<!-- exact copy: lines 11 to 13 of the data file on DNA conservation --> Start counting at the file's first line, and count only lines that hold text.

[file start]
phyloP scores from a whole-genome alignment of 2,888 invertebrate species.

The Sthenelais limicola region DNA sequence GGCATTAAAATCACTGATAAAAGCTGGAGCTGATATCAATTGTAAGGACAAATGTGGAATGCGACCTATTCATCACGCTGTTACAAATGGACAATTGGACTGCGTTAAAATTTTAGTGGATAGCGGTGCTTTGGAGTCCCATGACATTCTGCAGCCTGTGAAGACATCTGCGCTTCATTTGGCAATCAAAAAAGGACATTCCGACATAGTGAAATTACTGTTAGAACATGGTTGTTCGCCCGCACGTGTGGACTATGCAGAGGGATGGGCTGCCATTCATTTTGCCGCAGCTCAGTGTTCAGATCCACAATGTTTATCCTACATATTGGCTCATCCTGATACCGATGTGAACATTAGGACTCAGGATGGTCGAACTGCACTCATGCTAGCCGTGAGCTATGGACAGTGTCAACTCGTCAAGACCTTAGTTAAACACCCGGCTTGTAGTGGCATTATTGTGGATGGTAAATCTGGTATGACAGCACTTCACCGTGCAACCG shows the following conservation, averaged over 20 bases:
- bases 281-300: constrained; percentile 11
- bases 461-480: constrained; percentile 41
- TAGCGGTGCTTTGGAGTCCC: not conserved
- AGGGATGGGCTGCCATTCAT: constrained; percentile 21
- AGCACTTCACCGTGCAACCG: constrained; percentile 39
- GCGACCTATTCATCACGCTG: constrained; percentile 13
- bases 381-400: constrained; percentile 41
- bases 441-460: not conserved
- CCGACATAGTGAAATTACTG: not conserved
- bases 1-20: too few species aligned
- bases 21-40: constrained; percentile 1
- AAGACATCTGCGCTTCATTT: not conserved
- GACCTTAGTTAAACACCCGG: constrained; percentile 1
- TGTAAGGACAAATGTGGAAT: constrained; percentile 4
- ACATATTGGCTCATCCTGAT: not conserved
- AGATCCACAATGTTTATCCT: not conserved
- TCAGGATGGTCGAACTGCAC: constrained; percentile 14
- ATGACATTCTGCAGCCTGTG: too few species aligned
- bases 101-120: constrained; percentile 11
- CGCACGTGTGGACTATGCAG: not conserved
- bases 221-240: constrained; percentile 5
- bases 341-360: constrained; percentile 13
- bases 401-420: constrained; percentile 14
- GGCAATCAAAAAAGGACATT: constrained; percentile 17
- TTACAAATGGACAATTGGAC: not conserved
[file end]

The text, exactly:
- CCGACATAGTGAAATTACTG: not conserved
- bases 1-20: too few species aligned
- bases 21-40: constrained; percentile 1